Or when Bingo is trying to figure out what colour Kiwi (the birds) are, and goes to her jigsaw puzzle of the map of the world for answers, but finds the piece with New Zealand and a kiwi missing. “Aw, not again!” cries Bandit. RELATABLE!
Or when Bandit reckons that being pregnant and giving birth isn’t a big deal in Dad Baby. Bingo asks his dad to pretend to be pregnant as part of a game, to which Chilli promptly rolls up a newspaper with a ‘I’ll just get this ready’.
“You. Have. No. Idea. What. I. Went. Through!” she exclaims, swatting him with the paper. RELATABLE. (Bandit completely knackered at the end of the episode after hauling around Bingo in a front pack all day is also tres relatable I’m sure.)
Bluey’s entire tone gallops along with a knowing wink towards the no-doubt exhausted parents who are also watching along. It’s joyous and funny and all-knowing. But it’s also honest.
The big stuff!
Bluey even covers the tough stuff – death, neurodiversity and deafness, all issues kids might be beginning to understand. But where it really shines – and where a few tears may have been shed (bloody pinot) is its acknowledgement of things that parents might be going through too. Separation anxiety is explored, infertility is explained through Chilli’s infertile sister not wanting to visit the Heeler family too often, and even the pressures of being a new mum, where Chilli gets caught up in the competitive nature of a mum’s group.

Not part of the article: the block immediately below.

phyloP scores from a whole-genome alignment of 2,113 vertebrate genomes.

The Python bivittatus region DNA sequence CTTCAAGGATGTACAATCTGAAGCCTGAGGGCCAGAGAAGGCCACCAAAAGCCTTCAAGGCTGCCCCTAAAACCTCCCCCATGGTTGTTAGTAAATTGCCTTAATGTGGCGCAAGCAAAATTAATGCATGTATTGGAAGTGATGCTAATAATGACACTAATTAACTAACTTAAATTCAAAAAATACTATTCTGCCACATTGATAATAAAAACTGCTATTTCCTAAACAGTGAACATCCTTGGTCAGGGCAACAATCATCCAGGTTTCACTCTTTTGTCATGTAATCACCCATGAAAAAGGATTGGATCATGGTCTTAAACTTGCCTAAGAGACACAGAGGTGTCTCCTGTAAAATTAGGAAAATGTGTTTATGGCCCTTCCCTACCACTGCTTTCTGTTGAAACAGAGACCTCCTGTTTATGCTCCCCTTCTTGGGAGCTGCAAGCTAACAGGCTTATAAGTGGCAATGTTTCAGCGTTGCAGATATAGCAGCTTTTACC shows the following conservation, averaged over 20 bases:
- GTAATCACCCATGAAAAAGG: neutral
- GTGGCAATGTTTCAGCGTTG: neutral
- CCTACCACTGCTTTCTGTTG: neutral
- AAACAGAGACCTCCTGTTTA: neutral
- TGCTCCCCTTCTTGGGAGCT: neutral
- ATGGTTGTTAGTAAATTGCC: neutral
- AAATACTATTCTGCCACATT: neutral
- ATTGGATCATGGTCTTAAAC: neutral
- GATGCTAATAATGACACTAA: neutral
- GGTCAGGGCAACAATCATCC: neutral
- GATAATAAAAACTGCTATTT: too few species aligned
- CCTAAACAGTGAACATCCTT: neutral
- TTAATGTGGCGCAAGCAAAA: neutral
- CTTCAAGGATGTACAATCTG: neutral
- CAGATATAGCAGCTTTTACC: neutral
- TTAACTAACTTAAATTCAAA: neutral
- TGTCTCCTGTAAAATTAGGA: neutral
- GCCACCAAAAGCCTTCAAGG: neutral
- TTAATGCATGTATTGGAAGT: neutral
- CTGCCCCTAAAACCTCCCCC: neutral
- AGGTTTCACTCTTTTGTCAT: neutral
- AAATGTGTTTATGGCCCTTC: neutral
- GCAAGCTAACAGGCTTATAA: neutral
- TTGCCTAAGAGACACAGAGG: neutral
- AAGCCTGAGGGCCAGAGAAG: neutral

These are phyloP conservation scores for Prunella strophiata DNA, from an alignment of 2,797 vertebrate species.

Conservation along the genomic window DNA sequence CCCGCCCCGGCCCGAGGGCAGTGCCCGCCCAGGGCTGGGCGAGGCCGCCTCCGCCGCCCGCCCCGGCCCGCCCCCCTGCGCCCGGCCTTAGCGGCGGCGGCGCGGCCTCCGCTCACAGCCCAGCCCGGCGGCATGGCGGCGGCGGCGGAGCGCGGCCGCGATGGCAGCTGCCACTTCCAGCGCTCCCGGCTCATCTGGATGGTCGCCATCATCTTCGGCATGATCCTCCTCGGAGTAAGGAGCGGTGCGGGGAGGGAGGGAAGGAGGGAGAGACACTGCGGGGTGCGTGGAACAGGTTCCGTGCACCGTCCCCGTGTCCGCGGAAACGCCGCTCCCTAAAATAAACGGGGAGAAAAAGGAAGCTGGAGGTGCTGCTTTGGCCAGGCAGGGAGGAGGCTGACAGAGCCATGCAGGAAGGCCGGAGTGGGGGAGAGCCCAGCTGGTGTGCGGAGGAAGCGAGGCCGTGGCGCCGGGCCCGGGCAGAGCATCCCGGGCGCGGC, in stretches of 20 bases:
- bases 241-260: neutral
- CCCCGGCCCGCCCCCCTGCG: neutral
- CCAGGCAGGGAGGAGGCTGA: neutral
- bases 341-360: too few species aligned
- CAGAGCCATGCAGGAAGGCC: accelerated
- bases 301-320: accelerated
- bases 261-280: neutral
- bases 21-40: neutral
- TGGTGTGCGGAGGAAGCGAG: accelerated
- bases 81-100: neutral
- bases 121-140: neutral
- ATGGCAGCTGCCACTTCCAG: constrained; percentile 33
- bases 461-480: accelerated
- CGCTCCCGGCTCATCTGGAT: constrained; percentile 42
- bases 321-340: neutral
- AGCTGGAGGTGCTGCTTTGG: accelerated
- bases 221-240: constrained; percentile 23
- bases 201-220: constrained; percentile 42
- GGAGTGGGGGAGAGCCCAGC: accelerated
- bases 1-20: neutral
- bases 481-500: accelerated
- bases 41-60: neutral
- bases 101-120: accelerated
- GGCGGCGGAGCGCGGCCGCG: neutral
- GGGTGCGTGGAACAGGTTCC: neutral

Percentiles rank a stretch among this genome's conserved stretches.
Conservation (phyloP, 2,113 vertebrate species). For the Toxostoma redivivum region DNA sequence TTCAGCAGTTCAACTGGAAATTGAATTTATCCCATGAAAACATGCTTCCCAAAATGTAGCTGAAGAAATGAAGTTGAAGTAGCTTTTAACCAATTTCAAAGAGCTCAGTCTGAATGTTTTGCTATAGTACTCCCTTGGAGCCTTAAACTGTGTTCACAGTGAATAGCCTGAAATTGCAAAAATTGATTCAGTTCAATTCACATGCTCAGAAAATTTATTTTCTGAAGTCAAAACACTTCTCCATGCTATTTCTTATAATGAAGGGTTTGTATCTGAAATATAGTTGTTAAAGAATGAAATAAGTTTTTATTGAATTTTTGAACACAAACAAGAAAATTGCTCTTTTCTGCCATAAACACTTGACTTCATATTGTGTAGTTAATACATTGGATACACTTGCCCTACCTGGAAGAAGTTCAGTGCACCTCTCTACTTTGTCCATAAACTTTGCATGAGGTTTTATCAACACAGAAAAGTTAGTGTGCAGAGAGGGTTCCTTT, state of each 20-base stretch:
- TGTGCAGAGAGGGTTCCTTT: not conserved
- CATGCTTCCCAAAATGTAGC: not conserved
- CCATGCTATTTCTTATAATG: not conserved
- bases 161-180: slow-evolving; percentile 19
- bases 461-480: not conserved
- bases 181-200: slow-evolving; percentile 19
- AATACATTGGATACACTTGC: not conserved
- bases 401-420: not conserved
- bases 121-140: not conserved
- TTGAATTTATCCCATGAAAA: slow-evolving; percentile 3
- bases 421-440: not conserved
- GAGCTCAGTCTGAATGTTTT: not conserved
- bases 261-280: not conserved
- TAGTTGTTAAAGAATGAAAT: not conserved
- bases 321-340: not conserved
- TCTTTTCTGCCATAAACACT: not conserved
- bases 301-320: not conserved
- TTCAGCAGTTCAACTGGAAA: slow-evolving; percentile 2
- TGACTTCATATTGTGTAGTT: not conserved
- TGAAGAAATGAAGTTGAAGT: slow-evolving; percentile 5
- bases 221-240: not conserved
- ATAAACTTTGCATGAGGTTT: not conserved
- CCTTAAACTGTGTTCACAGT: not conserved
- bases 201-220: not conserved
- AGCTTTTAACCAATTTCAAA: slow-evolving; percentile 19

But even as someone who doesn’t have kids yet, I watch Bluey with a pang of envy. Yes they’re animated dogs but the show shows us plenty of what I know all parents want more of for their kids – time.
Bluey is progressive simply by portraying dad Bandit as a realistic father. He’s at home with the kids more than Chilli is – she works at the airport, while Bandit works from home as an archaeologist – and he’s shown doing as much, if not more, household chores than Chilli. He’s often at the forefront of his daughter’s crazy games. Gone is the tired, repeated trope of the ‘useless dad’ and the long-suffering mum. Not these dogs. They’re a team.
Bluey shows those moments when Bandit’s trying to work and the kids are interrupting, and when he accidentally plays too rough with younger daughter Bingo. Bandit and Chilli are never shown as the perfect parents, but they are always there. They have time to indulge in their kids’ make-believe and hold down jobs and their house and friends.
Why can they do it? Because they’re damned cartoons of course. But as someone who doesn’t have kids but can barely look after themselves I totally get it.
Why can’t I stop watching Bluey? It’s how I wished I was brought up, how all kids wish they were brought up, and how I wish I could bring up my future kid in a world of colour and positivity and realism and time.
So thank you Bluey for stealing away hours of my child-free time and giving me optimism for not only my future parenting skills, but also the reassurance that my kid-full days will not consist of endless cycles of Baby Shark.
Oh. Ok I’ve been told that will, in fact, most definitely happen. Shit.